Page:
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G.I. Lawrie Lawrence-(704) 994-8641

By G.I. LAWRIE LAWRENCE, Realtor | Broker in Mooresville, NC
  • Millennials and the American Dream

    Posted Under: Home Buying in Mooresville, Home Selling in Mooresville  |  September 19, 2014 7:23 AM  |  5 views  |  1 comment

    Based on a report released by The Demand Institute, Millennials and Their Homes: Still Seeking the American Dream:

    • In the next five years, 8.3 million new millennial (Gen Y) households will form. It is predicted that millennials will spend $1.6 trillion on home purchases and $600 billion on rent.
    • The generation is optimistic: 79% expect their financial situation to improve and 74% expect to move within the next five years.
    • Gen Y wants to own. Similar to other survey findings, 75% believe home ownership is an important long-term goal and 73% believe ownership is an excellent investment. 24% already own their home and an additional 60% plan to buy a home in the future.
    • Looking forward: when they move, they will want more space and they will move to the suburbs to start families.
    • 88% own a car, and they are open to moving locations where grocery stores, restaurants, and retail is within a short drive vs walking distance.
    • 44% do think it would be difficult to qualify for a mortgage, and 69% would consider lease-to-own approaches to home buying.
    • The data is based on a survey of more than 1,000 millennial households (ages 18 to 29).
    • Check out http://demandinstitute.org/sites/default/files/blog-uploads/millennials-and-their-homes-final.pdf to view the entire report.

    By:  Jessica Lautz

  • Get a Discount on Your Mortgage

    Posted Under: Home Buying in Mooresville, Financing in Mooresville, Credit Score in Mooresville  |  September 19, 2014 5:05 AM  |  17 views  |  No comments

    Lending giants Bank of America Corp. and Citigroup reportedly will offer mortgages at discounted rates to stir more lending among low-income borrowers and those with subprime credit histories. The loans will be originated through a program by the Neighborhood Assistance Corp. of America, a national nonprofit group that primarily assists low- to moderate-income borrowers.

    Credit Standards Easing

    Under the new program, the discounts, which will be offered on fixed-rate mortgages, will be greater than what banks usually reserve for borrowers with high credit scores, significant assets, and large down payments. To get the discount in the new loan program, the borrowers will have to pay mortgage points, which are upfront fees that lower the interest rate on a mortgage.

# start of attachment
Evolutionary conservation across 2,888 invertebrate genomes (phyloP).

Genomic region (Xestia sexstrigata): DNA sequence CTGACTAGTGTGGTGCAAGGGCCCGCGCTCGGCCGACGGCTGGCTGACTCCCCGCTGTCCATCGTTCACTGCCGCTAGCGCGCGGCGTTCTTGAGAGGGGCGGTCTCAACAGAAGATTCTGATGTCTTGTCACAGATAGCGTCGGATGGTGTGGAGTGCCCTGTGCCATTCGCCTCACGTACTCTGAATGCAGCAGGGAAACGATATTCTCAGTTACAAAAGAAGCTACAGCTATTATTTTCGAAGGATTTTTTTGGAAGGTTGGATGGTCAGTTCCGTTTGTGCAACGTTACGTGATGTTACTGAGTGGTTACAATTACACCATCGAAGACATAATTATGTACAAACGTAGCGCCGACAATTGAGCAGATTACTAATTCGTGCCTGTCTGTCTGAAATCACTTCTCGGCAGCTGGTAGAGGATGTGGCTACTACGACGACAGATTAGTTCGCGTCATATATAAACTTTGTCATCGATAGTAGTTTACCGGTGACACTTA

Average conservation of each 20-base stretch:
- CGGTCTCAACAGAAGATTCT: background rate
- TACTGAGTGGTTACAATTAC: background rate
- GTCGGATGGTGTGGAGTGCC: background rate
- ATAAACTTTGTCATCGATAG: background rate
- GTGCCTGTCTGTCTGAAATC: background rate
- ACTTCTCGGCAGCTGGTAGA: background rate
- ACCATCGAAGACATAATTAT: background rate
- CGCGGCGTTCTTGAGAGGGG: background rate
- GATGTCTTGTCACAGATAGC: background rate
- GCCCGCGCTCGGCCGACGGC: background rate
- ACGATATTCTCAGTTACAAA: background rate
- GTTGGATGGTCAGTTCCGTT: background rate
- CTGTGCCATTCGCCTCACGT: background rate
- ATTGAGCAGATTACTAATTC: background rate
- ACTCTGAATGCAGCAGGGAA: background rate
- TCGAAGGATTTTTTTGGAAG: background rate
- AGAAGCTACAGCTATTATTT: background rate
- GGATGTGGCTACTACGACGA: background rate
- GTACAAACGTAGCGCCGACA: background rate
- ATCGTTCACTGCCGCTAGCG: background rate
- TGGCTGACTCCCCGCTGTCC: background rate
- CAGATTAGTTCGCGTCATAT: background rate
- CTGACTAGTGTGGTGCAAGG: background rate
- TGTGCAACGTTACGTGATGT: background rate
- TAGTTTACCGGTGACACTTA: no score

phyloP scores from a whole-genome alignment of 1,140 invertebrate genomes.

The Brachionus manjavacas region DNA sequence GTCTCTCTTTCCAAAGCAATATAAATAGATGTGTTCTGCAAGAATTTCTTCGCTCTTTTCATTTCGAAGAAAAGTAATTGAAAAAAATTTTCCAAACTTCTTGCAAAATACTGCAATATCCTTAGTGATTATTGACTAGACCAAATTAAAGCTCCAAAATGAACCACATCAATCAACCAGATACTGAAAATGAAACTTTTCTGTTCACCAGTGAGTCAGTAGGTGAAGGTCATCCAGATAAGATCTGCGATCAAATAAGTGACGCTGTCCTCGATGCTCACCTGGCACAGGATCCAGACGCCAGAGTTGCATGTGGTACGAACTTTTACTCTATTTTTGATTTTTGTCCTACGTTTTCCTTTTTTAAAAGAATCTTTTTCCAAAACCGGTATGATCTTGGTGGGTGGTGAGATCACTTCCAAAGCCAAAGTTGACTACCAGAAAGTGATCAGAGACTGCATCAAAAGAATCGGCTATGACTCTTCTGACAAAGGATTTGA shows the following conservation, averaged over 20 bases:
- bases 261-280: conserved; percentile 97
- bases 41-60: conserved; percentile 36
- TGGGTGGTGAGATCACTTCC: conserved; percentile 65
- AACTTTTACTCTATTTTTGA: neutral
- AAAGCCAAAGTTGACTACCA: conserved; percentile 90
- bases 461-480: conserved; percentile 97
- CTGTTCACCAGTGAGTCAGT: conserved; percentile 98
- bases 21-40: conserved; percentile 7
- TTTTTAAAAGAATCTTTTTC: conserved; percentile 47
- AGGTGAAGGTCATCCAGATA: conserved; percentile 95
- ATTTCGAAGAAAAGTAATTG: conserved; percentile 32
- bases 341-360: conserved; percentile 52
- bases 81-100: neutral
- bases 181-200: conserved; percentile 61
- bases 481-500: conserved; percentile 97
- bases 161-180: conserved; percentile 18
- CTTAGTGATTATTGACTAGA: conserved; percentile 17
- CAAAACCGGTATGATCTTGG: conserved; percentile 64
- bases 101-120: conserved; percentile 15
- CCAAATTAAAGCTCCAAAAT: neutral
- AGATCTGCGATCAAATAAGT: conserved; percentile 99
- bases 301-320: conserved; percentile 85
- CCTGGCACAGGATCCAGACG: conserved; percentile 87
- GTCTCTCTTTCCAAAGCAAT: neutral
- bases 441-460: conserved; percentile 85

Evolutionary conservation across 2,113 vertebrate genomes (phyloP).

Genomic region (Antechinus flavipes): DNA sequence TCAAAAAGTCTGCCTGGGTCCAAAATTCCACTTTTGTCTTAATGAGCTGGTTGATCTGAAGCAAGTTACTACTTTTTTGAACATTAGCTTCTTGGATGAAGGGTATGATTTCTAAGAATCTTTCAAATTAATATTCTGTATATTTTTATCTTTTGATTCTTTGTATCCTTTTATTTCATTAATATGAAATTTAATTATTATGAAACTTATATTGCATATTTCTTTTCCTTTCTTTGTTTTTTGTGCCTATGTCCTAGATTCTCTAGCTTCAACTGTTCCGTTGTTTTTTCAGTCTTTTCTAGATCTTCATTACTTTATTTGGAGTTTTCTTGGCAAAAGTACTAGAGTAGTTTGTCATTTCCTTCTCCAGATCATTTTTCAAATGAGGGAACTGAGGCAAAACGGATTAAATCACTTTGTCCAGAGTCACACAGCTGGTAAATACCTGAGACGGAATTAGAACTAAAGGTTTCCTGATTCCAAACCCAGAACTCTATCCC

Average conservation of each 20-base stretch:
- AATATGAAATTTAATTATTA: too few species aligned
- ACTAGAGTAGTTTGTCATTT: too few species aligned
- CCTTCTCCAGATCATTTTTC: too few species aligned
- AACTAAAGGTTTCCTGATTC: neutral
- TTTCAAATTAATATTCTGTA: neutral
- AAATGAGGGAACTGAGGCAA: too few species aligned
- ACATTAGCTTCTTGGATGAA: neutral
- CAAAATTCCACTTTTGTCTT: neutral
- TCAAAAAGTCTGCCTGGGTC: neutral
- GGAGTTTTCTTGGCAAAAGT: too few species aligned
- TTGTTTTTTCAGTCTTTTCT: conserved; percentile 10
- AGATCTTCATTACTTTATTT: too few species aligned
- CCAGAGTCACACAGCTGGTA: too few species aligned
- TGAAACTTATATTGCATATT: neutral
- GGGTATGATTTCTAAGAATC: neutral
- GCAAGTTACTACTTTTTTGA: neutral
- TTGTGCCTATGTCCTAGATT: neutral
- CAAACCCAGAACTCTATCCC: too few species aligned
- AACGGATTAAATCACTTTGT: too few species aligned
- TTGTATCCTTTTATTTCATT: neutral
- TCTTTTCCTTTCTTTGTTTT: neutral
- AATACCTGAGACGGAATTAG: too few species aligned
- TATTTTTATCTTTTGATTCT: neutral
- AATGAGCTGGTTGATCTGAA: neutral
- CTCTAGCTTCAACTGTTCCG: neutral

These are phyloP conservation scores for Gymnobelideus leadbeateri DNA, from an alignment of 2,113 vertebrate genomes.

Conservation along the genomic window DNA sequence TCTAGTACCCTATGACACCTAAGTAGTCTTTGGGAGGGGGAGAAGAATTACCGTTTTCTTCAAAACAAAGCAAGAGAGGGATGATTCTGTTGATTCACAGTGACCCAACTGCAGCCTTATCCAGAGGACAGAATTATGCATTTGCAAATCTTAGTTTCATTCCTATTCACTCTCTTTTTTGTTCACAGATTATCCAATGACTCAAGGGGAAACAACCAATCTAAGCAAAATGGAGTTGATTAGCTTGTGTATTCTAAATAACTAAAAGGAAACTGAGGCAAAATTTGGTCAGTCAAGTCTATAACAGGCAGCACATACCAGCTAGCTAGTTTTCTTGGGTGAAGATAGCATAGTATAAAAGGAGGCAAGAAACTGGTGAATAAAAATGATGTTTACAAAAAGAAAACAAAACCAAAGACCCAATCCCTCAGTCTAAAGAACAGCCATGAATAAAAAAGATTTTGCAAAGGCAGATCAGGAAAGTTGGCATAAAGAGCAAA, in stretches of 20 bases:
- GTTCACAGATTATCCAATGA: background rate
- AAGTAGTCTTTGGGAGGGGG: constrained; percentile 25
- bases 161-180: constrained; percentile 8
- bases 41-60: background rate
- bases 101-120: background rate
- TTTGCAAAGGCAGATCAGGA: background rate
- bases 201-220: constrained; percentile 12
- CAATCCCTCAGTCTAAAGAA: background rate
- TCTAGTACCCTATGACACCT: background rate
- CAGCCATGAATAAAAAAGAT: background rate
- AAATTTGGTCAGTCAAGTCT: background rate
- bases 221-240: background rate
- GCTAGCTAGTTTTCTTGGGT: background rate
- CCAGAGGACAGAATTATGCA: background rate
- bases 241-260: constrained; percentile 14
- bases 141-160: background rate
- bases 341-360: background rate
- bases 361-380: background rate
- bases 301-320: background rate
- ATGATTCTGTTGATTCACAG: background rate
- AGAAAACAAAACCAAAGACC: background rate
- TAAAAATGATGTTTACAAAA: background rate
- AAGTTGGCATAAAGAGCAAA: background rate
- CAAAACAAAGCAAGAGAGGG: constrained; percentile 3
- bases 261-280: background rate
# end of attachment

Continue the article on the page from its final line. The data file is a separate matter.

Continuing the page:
For example, if borrowers pay a mortgage point — which is equal to 1 percent of the total loan amount taken — they typically receive a discount of 0.25 percent on the mortgage interest rate. However, under the new loan assistance program, the banks will offer a 0.5 percent discount for a single mortgage point.

    NACA, the originator of loans under the program, doesn't require borrowers to have down payments or to pay closing costs. It also approves borrowers for mortgages as soon as 12 months after a default on a loan. NACA conducts in-depth reviews of applicants' payment histories and requires income and asset documentation, according to CEO Bruce Marks.

    The banks' move to work with NACA follows on the heels of a $16.65 billion settlement reached by Bank of America with government regulators in August, as well as a $7 billion settlement Citigroup reached in July. The settlements were reached following accusations that the banks sold risky mortgage securities during the run-up to the housing crisis. Neither bank admits to wrongdoing. But the settlements do require that the banks assist struggling home owners, such as lending to low-income borrowers.

    The banks, however, say that their decision to issue NACA loans isn't related to the settlements.

    Source: “Citigroup and Bank of America Offer Mortgages with Discounted Rates,” The Wall Street Journal (Sept. 16, 2014)

  • Home Sales Generate $52,205 Impact on Economy

    Posted Under: Market Conditions in Mooresville, Home Buying in Mooresville  |  September 18, 2014 1:15 PM  |  24 views  |  No comments

    The National Association of Realtors (NAR) compiled data from research conducted by the Bureau of Economic Analysis & Macroeconomic Advisors on the economic impact of a home purchase.

    After reviewing the data , they concluded that the total economic impact of a typical home sale in the United States is an astonishing $52,205.

    Here is the breakdown of their report: 

    Economic Contributions are derived from:

    • Home construction
    • Real estate brokerage
    • Mortgage lending
    • Title insurance
    • Rental and Leasing
    • Home appraisal
    • Moving truck service
    • Other related activities